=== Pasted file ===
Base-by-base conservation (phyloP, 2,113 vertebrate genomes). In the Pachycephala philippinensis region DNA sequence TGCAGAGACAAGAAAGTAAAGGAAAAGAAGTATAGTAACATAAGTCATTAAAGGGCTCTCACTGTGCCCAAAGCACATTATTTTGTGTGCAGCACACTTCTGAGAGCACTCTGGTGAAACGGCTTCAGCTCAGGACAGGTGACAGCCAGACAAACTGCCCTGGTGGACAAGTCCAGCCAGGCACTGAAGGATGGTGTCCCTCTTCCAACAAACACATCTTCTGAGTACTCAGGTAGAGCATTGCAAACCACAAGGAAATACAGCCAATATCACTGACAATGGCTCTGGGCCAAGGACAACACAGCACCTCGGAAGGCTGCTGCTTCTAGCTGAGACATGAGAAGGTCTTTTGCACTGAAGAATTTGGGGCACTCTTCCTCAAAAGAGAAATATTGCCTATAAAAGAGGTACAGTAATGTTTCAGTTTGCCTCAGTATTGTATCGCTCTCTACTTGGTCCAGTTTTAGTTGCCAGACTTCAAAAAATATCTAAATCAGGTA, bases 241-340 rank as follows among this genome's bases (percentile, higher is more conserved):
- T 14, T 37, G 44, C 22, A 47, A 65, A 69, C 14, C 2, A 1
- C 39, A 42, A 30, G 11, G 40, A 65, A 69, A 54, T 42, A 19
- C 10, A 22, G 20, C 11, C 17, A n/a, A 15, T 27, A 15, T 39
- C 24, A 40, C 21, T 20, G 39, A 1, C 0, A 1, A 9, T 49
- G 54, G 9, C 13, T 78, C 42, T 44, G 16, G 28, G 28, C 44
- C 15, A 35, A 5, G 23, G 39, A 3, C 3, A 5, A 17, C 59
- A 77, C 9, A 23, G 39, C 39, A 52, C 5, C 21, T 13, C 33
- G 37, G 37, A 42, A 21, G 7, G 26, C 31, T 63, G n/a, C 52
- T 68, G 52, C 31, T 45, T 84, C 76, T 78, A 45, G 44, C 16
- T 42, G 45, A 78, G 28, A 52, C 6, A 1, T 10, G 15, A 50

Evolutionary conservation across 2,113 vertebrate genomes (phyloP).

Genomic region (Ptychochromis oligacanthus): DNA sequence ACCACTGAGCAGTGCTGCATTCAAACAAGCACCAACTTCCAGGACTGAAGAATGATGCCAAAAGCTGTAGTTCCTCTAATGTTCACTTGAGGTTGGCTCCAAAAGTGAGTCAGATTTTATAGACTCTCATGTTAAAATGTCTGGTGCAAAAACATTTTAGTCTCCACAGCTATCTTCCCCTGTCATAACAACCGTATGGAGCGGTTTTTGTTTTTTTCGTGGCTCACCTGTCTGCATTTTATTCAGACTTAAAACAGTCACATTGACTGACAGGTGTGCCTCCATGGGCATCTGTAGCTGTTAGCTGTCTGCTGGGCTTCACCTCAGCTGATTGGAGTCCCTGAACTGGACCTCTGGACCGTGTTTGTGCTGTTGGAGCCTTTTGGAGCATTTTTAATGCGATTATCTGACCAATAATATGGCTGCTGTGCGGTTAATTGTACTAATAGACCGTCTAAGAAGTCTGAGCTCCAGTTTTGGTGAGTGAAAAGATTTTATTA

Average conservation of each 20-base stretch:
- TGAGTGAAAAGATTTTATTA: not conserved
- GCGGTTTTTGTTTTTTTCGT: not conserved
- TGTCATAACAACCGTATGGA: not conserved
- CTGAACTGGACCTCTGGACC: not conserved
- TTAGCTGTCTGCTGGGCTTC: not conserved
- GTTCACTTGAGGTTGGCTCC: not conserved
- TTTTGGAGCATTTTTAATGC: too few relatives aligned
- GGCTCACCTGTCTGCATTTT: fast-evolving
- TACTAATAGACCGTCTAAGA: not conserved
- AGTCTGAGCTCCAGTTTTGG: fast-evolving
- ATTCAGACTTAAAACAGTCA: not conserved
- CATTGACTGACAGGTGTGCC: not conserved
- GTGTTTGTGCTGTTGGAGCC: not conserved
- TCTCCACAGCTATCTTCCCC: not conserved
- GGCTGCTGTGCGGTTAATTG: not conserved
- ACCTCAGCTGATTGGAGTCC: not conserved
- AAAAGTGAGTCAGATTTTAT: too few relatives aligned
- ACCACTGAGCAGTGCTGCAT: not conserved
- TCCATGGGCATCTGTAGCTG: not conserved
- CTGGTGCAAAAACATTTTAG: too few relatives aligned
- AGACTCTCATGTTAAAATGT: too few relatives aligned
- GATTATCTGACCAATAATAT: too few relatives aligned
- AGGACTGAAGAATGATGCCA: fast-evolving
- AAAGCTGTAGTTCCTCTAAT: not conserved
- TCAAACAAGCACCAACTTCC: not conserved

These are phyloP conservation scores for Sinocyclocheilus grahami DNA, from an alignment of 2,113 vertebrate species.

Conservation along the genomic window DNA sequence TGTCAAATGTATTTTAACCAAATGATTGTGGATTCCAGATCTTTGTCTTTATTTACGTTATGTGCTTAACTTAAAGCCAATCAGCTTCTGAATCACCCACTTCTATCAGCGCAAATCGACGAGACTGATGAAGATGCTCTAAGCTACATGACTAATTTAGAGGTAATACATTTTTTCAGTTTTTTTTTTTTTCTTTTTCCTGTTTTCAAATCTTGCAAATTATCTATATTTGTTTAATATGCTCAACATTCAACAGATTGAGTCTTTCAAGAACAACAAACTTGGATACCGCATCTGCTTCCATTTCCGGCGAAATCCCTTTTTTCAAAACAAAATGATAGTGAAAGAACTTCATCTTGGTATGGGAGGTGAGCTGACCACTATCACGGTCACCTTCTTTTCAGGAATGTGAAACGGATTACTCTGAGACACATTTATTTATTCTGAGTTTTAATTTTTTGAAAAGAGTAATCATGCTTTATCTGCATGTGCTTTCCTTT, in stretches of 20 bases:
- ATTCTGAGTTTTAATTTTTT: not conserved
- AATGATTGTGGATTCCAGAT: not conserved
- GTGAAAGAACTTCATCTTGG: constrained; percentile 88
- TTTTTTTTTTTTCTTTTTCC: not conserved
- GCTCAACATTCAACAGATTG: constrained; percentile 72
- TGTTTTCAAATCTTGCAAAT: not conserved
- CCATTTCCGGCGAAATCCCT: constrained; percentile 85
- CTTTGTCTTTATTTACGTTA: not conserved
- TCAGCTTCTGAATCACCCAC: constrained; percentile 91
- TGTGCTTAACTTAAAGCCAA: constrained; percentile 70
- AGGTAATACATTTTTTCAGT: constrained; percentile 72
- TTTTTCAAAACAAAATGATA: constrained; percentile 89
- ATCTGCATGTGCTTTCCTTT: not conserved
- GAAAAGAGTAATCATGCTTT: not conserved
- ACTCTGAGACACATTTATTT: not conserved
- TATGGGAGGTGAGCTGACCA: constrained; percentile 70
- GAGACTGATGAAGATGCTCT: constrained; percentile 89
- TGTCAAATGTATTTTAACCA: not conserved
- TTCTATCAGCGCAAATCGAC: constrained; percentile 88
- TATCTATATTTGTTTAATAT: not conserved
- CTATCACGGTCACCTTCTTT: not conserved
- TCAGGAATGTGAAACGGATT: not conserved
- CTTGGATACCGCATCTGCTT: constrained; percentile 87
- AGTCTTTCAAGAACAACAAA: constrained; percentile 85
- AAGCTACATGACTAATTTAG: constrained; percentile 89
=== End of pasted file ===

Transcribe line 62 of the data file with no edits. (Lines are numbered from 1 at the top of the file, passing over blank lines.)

- CTATCACGGTCACCTTCTTT: not conserved